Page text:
Please note that the following description of the course is only provisional and therefore subject to change.
No actual law codes from ancient Egypt have come down to us, although a few legal manuals have survived. In this course we will examine some of the basic aspects of the Egyptian legal system using these manuals as well as hieroglyphic, hieratic and demotic sources such as sales, loans, donations, marriage and divorce, inheritance, lease, etc., including a famous lawsuit from Assyut (170 BC). Translations of these sources – mostly written on papyrus – will be provided prior to each class.
Objectives of the course
To acquaint students with the basic principles of the legal system of ancient Egypt and demotic papyrology using translations of legal documents from the Middle Kingdom to the Roman Period.
The following achievement levels apply with regard to the course:
- basic principles of the legal system of ancient Egypt and demotic papyrology using translations of legal documents from the Middle Kingdom to the Roman Period.
The timetable of this course can be found in uSis.
Mode of instruction
- Number of (2 hour) lectures: 10
Following an introduction by the lecturer students will each give a 20 minute peer-reviewed presentation on a specific subject.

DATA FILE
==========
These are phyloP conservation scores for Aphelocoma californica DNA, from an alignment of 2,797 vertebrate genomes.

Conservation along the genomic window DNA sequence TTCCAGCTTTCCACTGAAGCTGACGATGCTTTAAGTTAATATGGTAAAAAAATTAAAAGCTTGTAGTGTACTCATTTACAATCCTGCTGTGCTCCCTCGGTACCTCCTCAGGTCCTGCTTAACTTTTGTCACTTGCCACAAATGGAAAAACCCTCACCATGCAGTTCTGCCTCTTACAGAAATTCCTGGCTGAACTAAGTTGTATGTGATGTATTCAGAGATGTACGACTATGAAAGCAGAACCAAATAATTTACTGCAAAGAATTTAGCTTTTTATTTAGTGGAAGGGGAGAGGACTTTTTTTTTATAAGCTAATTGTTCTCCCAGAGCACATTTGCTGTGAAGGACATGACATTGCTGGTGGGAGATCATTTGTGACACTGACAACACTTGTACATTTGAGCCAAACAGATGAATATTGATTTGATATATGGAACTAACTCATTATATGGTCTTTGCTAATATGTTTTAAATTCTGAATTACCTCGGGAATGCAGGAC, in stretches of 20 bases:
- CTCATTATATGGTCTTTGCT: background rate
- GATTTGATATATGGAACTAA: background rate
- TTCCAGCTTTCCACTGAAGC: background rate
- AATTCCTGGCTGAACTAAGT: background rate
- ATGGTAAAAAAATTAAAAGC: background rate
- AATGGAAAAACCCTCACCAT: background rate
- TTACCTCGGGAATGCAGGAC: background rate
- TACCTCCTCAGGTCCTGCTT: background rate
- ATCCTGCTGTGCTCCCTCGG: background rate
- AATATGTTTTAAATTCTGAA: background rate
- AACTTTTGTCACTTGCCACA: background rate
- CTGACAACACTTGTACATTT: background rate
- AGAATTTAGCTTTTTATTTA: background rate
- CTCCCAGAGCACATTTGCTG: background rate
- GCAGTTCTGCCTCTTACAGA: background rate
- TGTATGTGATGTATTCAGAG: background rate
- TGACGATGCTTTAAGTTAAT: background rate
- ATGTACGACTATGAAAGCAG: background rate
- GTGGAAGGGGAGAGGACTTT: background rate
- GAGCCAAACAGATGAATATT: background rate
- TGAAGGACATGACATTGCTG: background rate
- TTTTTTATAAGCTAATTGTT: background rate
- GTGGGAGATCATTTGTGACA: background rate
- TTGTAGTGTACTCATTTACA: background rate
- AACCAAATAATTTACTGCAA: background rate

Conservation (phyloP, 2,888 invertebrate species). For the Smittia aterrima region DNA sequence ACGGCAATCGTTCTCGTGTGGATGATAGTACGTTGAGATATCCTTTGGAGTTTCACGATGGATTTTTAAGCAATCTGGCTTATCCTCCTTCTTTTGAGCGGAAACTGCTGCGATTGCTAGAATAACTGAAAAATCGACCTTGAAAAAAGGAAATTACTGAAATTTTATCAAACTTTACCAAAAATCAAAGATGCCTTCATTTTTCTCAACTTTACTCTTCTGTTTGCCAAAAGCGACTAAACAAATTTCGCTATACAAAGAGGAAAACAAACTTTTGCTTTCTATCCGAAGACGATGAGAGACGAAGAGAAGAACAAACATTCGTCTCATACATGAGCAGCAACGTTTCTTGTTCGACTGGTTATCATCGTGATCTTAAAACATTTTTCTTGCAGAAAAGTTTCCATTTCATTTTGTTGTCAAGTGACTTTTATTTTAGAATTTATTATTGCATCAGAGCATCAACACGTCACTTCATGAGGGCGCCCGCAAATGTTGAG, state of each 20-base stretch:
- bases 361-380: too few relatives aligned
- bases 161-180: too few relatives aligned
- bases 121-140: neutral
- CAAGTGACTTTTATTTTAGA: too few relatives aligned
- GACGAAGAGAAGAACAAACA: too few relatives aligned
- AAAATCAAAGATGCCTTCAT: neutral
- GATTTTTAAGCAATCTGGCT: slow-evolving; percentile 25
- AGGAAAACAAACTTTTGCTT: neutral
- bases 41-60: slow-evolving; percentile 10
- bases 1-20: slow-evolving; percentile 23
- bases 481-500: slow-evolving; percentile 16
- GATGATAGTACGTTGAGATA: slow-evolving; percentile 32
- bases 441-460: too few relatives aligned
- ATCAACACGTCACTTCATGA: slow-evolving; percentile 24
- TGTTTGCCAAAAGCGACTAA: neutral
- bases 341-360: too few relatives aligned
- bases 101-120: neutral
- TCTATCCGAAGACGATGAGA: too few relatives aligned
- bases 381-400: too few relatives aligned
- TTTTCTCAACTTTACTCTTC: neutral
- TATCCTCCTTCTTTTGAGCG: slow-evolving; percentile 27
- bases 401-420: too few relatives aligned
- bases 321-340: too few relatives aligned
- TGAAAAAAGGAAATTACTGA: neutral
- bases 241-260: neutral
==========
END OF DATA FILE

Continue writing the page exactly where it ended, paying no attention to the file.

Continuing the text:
- Names of lecturers: Dr. K. Donker van Heel
- Required preparation by students: Students are expected to study the translated texts and the additional literature that will be used prior to each class.
Attendance, preparation and participation in class discussion (50%). Final written exam (50%).
Areas to be tested within the exam
The examination syllabus consists of the required reading (literature) for the course, the course information guide and the subjects taught in the lectures, the seminars and all other instructions which are part of the course.
More information on this course is offered in Blackboard.
Obligatory course materials
- J.G. Manning, ‘Egypt. Demotic Law’, in: (R. Westbrook (ed.), A History of Ancient Near Eastern Law, Vol. 2 (Handbuch der Orientalistik / Handbook of Oriental Studies. Ägyptologie I, 72/2) 2003, pp. 819-862
- K. Donker van Heel, Djekhy & Son. Doing Business in Ancient Egypt (2012)
Course information guide:
- Digital copies will be provided prior to each class.
Recommended course materials
Students have to register for courses and exams through uSis.
Exchange students have priority and will be registered for the course first. Any remaining seats will be available for students from Leiden University and other Dutch Universities.
- Co-ordinator: K. Donker van Heel
- Work address: Papyrological Institute
- Contact information: inside University Library, Witte Singel 27, Leiden
- Telephone number: 071-527 1909
- Email: firstname.lastname@example.org
- Institute: Papyrological Institute
- Department: Papyrology
- Room number secretary: Not applicable
- Opening hours: Mondy-Friday 09.00-17.00
- Telephone number secretary: Not applicable
- Email: Not applicable